Back on July 23rd, I profiled Wes Freeman, a day after he hit two home runs in a single game. I talked about how Freeman was very raw, with power being the only part of his game, paired with an alarming amount of strikeouts. At the time I didn’t know that the two homer game was just Freeman heating up. Freeman went 14-for-39 over his next ten games, with three more homers, and 11 other extra base hits. That raised the question as to whether he was climbing in to the top 50. If Freeman made the top 50, it would be due to his skills, and not a ten game hot streak in the middle of a disappointing career. However, as I noted, if Freeman kept this up, it would be a great sign that he was starting to turn things around.
So far, Freeman has kept this up. Since asking whether he should be a top 50 prospect, Freeman has gone 15-for-35 at the plate, with six extra base hits, including a 4-for-5 performance last night with three doubles. He’s currently 21-for-47 in an 11 game hitting streak. Even better, during that streak he’s drawn six walks, and has struck out seven times. The big concern with Freeman has always been his strikeouts. He’s made some great strides this year, going from a 42.2% strikeout rate in the GCL last year, to a 24.7% rate this year. There was also a concern about his walks, as he only had two on the season on July 20th, compared to 22 strikeouts in 63 at-bats.
Since his hot streak started on July 20th, Freeman has put up a .390/.432/.695 line in 82 at-bats, with an 18.3% strikeout rate. During his current hitting streak, he has a .447/.509/.702 line in 47 at-bats, with a 14.9% strikeout rate. Prior to this hot streak, Freeman had a .169/.197/.237 line in 59 at-bats, with a 35.6% strikeout rate.
Putting things in perspective, it’s obviously great to see Freeman doing so well. The organization lacks power hitting prospects, and Freeman is a potential power hitting prospect. That said, it’s still a small sample size. It’s encouraging to see the streak continue, as it indicates that Freeman has made an adjustment. That’s especially true when it comes to the strikeouts. You also have to consider that Freeman is doing this in short season A-ball at the age of 21. Had he gone to college in 2008, rather than signing as a 16th round pick, he would probably be in short season A-ball right now as a middle round draft pick, and his overall .296/.336/.504 line wouldn’t be overly impressive. At best, he’s a 45-50 prospect at the moment. That can change with continued success at the plate, but the big change will come when we see what he can do at the higher levels.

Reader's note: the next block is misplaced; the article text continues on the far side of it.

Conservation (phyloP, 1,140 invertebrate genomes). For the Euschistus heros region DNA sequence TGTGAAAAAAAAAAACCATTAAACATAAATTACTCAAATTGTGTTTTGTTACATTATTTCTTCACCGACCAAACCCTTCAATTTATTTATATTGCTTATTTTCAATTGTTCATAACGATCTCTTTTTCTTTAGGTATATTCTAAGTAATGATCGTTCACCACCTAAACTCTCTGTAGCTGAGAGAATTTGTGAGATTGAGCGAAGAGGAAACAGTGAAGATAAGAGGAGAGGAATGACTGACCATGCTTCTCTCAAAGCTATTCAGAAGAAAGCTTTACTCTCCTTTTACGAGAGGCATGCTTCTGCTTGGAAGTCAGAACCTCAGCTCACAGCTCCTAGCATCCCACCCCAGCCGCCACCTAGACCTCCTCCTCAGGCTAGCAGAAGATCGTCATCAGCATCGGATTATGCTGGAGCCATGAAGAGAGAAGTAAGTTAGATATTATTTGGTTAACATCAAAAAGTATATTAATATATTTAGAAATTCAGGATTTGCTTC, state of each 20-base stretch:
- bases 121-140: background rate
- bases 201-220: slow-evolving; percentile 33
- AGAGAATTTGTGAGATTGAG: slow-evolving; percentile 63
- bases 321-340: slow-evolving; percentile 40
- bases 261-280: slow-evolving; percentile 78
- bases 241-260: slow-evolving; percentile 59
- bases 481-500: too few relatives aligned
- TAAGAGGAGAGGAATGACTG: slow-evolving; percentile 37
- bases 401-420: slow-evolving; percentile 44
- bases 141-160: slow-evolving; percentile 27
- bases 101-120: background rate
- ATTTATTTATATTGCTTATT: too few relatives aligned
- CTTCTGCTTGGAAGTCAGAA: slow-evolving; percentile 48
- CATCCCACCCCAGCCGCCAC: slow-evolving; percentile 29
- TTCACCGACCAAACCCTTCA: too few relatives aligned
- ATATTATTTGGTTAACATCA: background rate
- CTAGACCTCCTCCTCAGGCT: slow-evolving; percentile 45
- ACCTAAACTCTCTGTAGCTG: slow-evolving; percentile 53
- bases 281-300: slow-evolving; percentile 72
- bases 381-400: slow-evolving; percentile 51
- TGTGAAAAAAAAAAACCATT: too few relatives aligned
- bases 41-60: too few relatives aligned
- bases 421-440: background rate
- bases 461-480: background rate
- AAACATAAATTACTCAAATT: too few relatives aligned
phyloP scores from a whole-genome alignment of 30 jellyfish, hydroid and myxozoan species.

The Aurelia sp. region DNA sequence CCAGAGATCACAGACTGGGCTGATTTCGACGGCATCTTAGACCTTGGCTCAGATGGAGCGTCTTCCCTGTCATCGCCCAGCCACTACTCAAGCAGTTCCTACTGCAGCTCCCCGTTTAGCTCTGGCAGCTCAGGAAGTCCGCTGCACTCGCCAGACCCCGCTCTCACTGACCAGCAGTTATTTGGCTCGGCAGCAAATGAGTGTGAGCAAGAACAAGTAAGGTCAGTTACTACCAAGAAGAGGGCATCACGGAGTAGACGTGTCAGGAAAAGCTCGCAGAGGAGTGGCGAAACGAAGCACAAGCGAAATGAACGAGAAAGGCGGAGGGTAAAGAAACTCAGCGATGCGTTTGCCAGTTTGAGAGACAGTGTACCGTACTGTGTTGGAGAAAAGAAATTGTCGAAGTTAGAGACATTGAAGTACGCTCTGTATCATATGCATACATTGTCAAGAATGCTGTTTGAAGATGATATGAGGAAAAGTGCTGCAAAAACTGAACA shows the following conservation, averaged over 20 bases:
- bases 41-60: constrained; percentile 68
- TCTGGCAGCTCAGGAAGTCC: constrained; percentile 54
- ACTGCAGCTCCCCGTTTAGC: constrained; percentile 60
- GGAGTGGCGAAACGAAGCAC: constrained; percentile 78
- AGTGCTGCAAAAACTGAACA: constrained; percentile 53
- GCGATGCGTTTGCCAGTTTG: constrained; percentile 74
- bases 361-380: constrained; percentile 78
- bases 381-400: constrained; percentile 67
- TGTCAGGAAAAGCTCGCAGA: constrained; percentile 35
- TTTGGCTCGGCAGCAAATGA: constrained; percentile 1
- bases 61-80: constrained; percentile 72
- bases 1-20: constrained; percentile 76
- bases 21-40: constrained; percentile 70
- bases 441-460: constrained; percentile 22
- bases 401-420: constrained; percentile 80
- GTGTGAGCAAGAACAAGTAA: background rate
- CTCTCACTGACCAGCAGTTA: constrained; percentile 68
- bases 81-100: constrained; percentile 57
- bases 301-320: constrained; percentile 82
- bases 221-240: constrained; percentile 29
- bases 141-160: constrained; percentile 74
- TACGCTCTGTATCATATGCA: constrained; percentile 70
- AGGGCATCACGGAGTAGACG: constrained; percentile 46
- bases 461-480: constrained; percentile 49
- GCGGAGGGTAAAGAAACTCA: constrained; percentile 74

Tim started Pirates Prospects in 2009 from his home in Virginia, which was 40 minutes from where Pedro Alvarez made his pro debut in Lynchburg. That year, the Lynchburg Hillcats won the Carolina League championship, and Pirates Prospects was born from Tim's reporting along the way. The site has grown over the years to include many more writers, and Tim has gone on to become a credentialed MLB reporter, producing Pirates Prospects each year, and will publish his 11th Prospect Guide this offseason. He has also served as the Pittsburgh Pirates correspondent for Baseball America since 2019. Behind the scenes, Tim is an avid music lover, and most of the money he gets paid to run this site goes to vinyl records.
If he could push to Bradenton by midseason next year and play in AA in 2013 he would be close to the majors by 24 which still would be pretty good. With all the trials that happen to your average prospect 25 in the majors if he did make it is probably more like it. Still, not too bad for a kid who did nothing his first 3 years.
Don’t you think you are being a little aggressive with your placements for next year after only 82 good at bats???? Freeman has a lot more improving to make before I will tab him a “prospect”….
Good points that he would be a college junior playing in SS-A ball. One good thing though is he has already played in professional ball, struggled severely, and made the adjustments it takes to be successful so I that gives him an advantage in one area over the average college player…although Freeman has very few at bats in his career so he is less experienced in that way.
Most of his struggles have come in the GCL. I think the talent level in college is greater than the talent level in the GCL. So I’d say a guy coming out of college has an advantage over Freeman, rather than the other way around.
When you say Top 50, you mean in the Pirates system, right?